The self-incompatibility (S) locus of Antirrhinum resides in a pericentromeric region

Wen Shi Ma, Jun Li Zhou, Zhao Lai, Yan Sheng Zhang, Yong Biao Xue

Research output: Contribution to journalArticlepeer-review

6 Scopus citations


The self-incompatibility (S) loci from the Solanaceae, Rosaceae and Scrophulariaceae encode a class of ribonucleases, known as S RNases, which have been shown to control the pistil expression of self-incompatible reaction. In the former two families, the S loci have been shown to be located new centromere. However, the chromosomal location of the S locus in Antirrhinum, a species of the Scrophulariaceae, is not known. To determine its chromosomal location and genomic organization, an S2 RNase gene and its corresponding 63 kb BAC clone were separately used for fluorescence in situ hybridization (FISH) of mitotic metaphase chromosomes of a self-incompatible Antirrhinum line of S2S5. The results showed that the S2 RNase detected a doublet signal near the centromere of the smallest chromosome (2n = 16). Two separate doublet signals of the tested BAC sequence were shown on both sides of the centromeres of all eight pairs of the chromosomes, suggesting that the Antirrhinum S locus is located in a pericentromeric region. Furthermore, a retrotransposon, named RISI (retrotransposon in the S locus) , which has not been identified yet in Antirrhinum, was found next to S2 RNase. Taken together, the centromeric location of the S locus from the three S-RNase-based self-incompatible families provides a further support on a common origin of their evolution as well as suppressed recombination.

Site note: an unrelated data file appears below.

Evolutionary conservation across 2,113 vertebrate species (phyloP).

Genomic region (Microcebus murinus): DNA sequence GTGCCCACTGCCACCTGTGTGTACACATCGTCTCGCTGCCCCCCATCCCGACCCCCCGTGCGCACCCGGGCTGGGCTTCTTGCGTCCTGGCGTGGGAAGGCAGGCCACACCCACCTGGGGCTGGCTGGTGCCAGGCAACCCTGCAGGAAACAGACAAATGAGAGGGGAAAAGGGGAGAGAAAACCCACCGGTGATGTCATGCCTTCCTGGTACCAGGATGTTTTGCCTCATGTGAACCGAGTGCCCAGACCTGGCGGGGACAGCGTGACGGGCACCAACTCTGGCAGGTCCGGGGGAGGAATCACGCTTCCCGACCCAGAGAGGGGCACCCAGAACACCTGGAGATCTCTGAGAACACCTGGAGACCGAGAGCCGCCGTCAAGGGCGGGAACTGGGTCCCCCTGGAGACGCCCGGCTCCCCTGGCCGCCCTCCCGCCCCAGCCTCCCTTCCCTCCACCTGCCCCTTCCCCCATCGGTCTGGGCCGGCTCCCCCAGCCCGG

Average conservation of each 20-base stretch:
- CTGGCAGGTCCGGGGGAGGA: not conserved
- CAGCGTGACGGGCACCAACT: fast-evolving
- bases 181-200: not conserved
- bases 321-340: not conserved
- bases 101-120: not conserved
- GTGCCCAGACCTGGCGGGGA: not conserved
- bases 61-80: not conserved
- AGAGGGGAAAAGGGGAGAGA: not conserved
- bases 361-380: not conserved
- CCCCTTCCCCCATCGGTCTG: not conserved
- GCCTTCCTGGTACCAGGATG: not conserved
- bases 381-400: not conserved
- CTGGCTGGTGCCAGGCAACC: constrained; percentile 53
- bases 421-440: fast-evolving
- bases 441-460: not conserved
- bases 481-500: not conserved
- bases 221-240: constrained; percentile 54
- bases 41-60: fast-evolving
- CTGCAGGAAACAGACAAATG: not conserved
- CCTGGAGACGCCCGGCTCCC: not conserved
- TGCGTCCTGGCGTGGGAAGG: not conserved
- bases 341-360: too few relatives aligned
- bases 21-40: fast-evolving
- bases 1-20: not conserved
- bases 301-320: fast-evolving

Original languageEnglish (US)
Pages (from-to)47-52
Number of pages6
JournalActa Botanica Sinica
Issue number1
StatePublished - Jan 2003
Externally publishedYes


  • Antirrhinum
  • FISH
  • Pericentromere
  • Retrotransposon
  • Self-incompatibility (S) locus

ASJC Scopus subject areas

  • Biochemistry
  • Biochemistry, Genetics and Molecular Biology(all)
  • Plant Science


Dive into the research topics of 'The self-incompatibility (S) locus of Antirrhinum resides in a pericentromeric region'. Together they form a unique fingerprint.

Cite this